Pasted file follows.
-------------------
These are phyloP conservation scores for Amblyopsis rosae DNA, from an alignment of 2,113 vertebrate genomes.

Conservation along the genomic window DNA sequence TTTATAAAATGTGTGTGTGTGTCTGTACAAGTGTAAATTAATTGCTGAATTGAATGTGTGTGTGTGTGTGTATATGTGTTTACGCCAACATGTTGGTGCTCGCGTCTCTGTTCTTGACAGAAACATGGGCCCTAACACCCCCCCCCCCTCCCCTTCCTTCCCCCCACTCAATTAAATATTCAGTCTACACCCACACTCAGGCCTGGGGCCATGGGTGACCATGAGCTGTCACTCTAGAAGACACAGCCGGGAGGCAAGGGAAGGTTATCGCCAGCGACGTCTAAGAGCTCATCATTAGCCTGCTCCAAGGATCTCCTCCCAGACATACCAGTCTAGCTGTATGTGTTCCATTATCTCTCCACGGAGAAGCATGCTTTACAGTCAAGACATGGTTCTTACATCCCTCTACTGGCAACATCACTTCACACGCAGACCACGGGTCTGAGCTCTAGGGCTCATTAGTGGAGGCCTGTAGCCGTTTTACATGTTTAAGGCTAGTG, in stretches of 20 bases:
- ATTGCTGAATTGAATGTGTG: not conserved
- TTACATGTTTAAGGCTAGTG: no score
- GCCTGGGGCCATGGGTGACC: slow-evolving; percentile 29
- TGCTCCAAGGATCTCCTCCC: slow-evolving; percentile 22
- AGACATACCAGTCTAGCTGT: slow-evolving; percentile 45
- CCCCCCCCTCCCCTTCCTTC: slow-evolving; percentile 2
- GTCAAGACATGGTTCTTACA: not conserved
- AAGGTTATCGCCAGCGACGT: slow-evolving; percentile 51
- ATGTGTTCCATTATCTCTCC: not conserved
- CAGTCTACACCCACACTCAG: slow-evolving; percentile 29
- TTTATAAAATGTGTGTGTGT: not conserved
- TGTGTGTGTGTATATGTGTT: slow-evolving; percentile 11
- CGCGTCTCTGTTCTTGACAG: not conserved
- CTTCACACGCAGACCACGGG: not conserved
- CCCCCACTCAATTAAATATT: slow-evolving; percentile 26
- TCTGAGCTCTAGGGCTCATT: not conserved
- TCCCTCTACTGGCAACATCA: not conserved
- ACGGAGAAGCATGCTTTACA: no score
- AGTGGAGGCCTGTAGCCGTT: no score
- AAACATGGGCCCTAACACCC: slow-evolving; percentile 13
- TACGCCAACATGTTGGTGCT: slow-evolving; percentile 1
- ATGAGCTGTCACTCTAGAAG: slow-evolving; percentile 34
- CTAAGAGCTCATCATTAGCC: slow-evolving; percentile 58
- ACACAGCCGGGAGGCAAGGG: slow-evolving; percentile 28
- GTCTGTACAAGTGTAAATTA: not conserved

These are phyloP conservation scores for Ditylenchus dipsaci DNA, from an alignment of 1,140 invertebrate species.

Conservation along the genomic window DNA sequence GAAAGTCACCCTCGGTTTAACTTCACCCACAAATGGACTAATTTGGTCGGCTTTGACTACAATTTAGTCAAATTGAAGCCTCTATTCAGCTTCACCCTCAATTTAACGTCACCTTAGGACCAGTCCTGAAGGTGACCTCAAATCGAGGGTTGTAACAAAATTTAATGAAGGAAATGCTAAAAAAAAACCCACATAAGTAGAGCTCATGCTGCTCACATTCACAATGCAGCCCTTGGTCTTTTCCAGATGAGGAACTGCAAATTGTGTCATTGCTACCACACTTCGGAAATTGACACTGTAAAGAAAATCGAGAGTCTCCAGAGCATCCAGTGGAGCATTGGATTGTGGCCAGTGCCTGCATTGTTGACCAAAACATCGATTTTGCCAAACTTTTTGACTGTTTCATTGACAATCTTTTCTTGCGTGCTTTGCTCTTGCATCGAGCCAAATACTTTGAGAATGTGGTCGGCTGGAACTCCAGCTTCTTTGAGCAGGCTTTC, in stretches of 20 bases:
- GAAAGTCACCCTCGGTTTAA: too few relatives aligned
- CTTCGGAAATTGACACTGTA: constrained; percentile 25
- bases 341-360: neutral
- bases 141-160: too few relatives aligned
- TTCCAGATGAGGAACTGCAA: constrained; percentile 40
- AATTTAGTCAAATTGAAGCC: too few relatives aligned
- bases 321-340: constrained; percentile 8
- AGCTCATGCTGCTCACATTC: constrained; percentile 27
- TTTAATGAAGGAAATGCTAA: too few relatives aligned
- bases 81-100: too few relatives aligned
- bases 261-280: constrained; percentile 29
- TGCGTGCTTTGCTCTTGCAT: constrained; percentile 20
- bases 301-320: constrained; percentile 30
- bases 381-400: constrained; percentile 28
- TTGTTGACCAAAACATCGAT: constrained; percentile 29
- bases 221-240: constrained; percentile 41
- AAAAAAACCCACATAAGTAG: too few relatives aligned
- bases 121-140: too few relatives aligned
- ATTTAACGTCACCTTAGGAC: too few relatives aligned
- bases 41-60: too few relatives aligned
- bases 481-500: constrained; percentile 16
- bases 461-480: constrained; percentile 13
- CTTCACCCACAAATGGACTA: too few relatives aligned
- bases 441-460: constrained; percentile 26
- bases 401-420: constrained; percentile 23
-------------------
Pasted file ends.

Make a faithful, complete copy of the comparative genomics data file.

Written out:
These are phyloP conservation scores for Amblyopsis rosae DNA, from an alignment of 2,113 vertebrate genomes.

Conservation along the genomic window DNA sequence TTTATAAAATGTGTGTGTGTGTCTGTACAAGTGTAAATTAATTGCTGAATTGAATGTGTGTGTGTGTGTGTATATGTGTTTACGCCAACATGTTGGTGCTCGCGTCTCTGTTCTTGACAGAAACATGGGCCCTAACACCCCCCCCCCCTCCCCTTCCTTCCCCCCACTCAATTAAATATTCAGTCTACACCCACACTCAGGCCTGGGGCCATGGGTGACCATGAGCTGTCACTCTAGAAGACACAGCCGGGAGGCAAGGGAAGGTTATCGCCAGCGACGTCTAAGAGCTCATCATTAGCCTGCTCCAAGGATCTCCTCCCAGACATACCAGTCTAGCTGTATGTGTTCCATTATCTCTCCACGGAGAAGCATGCTTTACAGTCAAGACATGGTTCTTACATCCCTCTACTGGCAACATCACTTCACACGCAGACCACGGGTCTGAGCTCTAGGGCTCATTAGTGGAGGCCTGTAGCCGTTTTACATGTTTAAGGCTAGTG, in stretches of 20 bases:
- ATTGCTGAATTGAATGTGTG: not conserved
- TTACATGTTTAAGGCTAGTG: no score
- GCCTGGGGCCATGGGTGACC: slow-evolving; percentile 29
- TGCTCCAAGGATCTCCTCCC: slow-evolving; percentile 22
- AGACATACCAGTCTAGCTGT: slow-evolving; percentile 45
- CCCCCCCCTCCCCTTCCTTC: slow-evolving; percentile 2
- GTCAAGACATGGTTCTTACA: not conserved
- AAGGTTATCGCCAGCGACGT: slow-evolving; percentile 51
- ATGTGTTCCATTATCTCTCC: not conserved
- CAGTCTACACCCACACTCAG: slow-evolving; percentile 29
- TTTATAAAATGTGTGTGTGT: not conserved
- TGTGTGTGTGTATATGTGTT: slow-evolving; percentile 11
- CGCGTCTCTGTTCTTGACAG: not conserved
- CTTCACACGCAGACCACGGG: not conserved
- CCCCCACTCAATTAAATATT: slow-evolving; percentile 26
- TCTGAGCTCTAGGGCTCATT: not conserved
- TCCCTCTACTGGCAACATCA: not conserved
- ACGGAGAAGCATGCTTTACA: no score
- AGTGGAGGCCTGTAGCCGTT: no score
- AAACATGGGCCCTAACACCC: slow-evolving; percentile 13
- TACGCCAACATGTTGGTGCT: slow-evolving; percentile 1
- ATGAGCTGTCACTCTAGAAG: slow-evolving; percentile 34
- CTAAGAGCTCATCATTAGCC: slow-evolving; percentile 58
- ACACAGCCGGGAGGCAAGGG: slow-evolving; percentile 28
- GTCTGTACAAGTGTAAATTA: not conserved

These are phyloP conservation scores for Ditylenchus dipsaci DNA, from an alignment of 1,140 invertebrate species.

Conservation along the genomic window DNA sequence GAAAGTCACCCTCGGTTTAACTTCACCCACAAATGGACTAATTTGGTCGGCTTTGACTACAATTTAGTCAAATTGAAGCCTCTATTCAGCTTCACCCTCAATTTAACGTCACCTTAGGACCAGTCCTGAAGGTGACCTCAAATCGAGGGTTGTAACAAAATTTAATGAAGGAAATGCTAAAAAAAAACCCACATAAGTAGAGCTCATGCTGCTCACATTCACAATGCAGCCCTTGGTCTTTTCCAGATGAGGAACTGCAAATTGTGTCATTGCTACCACACTTCGGAAATTGACACTGTAAAGAAAATCGAGAGTCTCCAGAGCATCCAGTGGAGCATTGGATTGTGGCCAGTGCCTGCATTGTTGACCAAAACATCGATTTTGCCAAACTTTTTGACTGTTTCATTGACAATCTTTTCTTGCGTGCTTTGCTCTTGCATCGAGCCAAATACTTTGAGAATGTGGTCGGCTGGAACTCCAGCTTCTTTGAGCAGGCTTTC, in stretches of 20 bases:
- GAAAGTCACCCTCGGTTTAA: too few relatives aligned
- CTTCGGAAATTGACACTGTA: constrained; percentile 25
- bases 341-360: neutral
- bases 141-160: too few relatives aligned
- TTCCAGATGAGGAACTGCAA: constrained; percentile 40
- AATTTAGTCAAATTGAAGCC: too few relatives aligned
- bases 321-340: constrained; percentile 8
- AGCTCATGCTGCTCACATTC: constrained; percentile 27
- TTTAATGAAGGAAATGCTAA: too few relatives aligned
- bases 81-100: too few relatives aligned
- bases 261-280: constrained; percentile 29
- TGCGTGCTTTGCTCTTGCAT: constrained; percentile 20
- bases 301-320: constrained; percentile 30
- bases 381-400: constrained; percentile 28
- TTGTTGACCAAAACATCGAT: constrained; percentile 29
- bases 221-240: constrained; percentile 41
- AAAAAAACCCACATAAGTAG: too few relatives aligned
- bases 121-140: too few relatives aligned
- ATTTAACGTCACCTTAGGAC: too few relatives aligned
- bases 41-60: too few relatives aligned
- bases 481-500: constrained; percentile 16
- bases 461-480: constrained; percentile 13
- CTTCACCCACAAATGGACTA: too few relatives aligned
- bases 441-460: constrained; percentile 26
- bases 401-420: constrained; percentile 23